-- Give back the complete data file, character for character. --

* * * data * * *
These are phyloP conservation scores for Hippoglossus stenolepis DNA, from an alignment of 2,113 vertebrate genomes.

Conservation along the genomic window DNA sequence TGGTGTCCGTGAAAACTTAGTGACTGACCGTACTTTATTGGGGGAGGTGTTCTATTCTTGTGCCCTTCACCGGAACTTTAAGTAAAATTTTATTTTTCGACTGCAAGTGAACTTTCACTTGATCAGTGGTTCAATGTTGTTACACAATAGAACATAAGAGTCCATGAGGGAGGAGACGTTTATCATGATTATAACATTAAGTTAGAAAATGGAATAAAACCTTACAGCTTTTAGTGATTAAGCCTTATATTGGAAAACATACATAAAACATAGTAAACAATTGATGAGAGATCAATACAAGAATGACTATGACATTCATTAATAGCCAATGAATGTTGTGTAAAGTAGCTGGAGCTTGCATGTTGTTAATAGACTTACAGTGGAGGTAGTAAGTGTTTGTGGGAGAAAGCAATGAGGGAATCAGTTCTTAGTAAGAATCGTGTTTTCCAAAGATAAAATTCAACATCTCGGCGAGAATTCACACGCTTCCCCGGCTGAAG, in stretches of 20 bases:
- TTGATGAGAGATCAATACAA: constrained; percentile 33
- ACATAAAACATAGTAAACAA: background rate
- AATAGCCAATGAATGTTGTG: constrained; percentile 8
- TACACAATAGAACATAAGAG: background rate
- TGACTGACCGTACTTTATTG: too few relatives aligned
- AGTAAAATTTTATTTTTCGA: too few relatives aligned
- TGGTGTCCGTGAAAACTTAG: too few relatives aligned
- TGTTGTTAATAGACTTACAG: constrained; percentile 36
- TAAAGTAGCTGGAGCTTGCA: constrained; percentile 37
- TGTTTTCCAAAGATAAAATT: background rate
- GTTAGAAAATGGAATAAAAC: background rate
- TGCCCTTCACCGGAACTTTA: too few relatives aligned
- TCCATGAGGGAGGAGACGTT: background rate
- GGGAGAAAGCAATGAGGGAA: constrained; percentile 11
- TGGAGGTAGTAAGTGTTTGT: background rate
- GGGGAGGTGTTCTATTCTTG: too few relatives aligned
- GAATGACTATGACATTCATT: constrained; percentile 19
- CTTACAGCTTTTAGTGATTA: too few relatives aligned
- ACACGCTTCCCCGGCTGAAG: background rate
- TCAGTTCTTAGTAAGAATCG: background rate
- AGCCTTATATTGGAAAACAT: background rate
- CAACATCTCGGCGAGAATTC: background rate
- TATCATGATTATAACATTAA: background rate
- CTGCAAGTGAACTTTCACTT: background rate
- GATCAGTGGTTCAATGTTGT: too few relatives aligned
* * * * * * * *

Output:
These are phyloP conservation scores for Hippoglossus stenolepis DNA, from an alignment of 2,113 vertebrate genomes.

Conservation along the genomic window DNA sequence TGGTGTCCGTGAAAACTTAGTGACTGACCGTACTTTATTGGGGGAGGTGTTCTATTCTTGTGCCCTTCACCGGAACTTTAAGTAAAATTTTATTTTTCGACTGCAAGTGAACTTTCACTTGATCAGTGGTTCAATGTTGTTACACAATAGAACATAAGAGTCCATGAGGGAGGAGACGTTTATCATGATTATAACATTAAGTTAGAAAATGGAATAAAACCTTACAGCTTTTAGTGATTAAGCCTTATATTGGAAAACATACATAAAACATAGTAAACAATTGATGAGAGATCAATACAAGAATGACTATGACATTCATTAATAGCCAATGAATGTTGTGTAAAGTAGCTGGAGCTTGCATGTTGTTAATAGACTTACAGTGGAGGTAGTAAGTGTTTGTGGGAGAAAGCAATGAGGGAATCAGTTCTTAGTAAGAATCGTGTTTTCCAAAGATAAAATTCAACATCTCGGCGAGAATTCACACGCTTCCCCGGCTGAAG, in stretches of 20 bases:
- TTGATGAGAGATCAATACAA: constrained; percentile 33
- ACATAAAACATAGTAAACAA: background rate
- AATAGCCAATGAATGTTGTG: constrained; percentile 8
- TACACAATAGAACATAAGAG: background rate
- TGACTGACCGTACTTTATTG: too few relatives aligned
- AGTAAAATTTTATTTTTCGA: too few relatives aligned
- TGGTGTCCGTGAAAACTTAG: too few relatives aligned
- TGTTGTTAATAGACTTACAG: constrained; percentile 36
- TAAAGTAGCTGGAGCTTGCA: constrained; percentile 37
- TGTTTTCCAAAGATAAAATT: background rate
- GTTAGAAAATGGAATAAAAC: background rate
- TGCCCTTCACCGGAACTTTA: too few relatives aligned
- TCCATGAGGGAGGAGACGTT: background rate
- GGGAGAAAGCAATGAGGGAA: constrained; percentile 11
- TGGAGGTAGTAAGTGTTTGT: background rate
- GGGGAGGTGTTCTATTCTTG: too few relatives aligned
- GAATGACTATGACATTCATT: constrained; percentile 19
- CTTACAGCTTTTAGTGATTA: too few relatives aligned
- ACACGCTTCCCCGGCTGAAG: background rate
- TCAGTTCTTAGTAAGAATCG: background rate
- AGCCTTATATTGGAAAACAT: background rate
- CAACATCTCGGCGAGAATTC: background rate
- TATCATGATTATAACATTAA: background rate
- CTGCAAGTGAACTTTCACTT: background rate
- GATCAGTGGTTCAATGTTGT: too few relatives aligned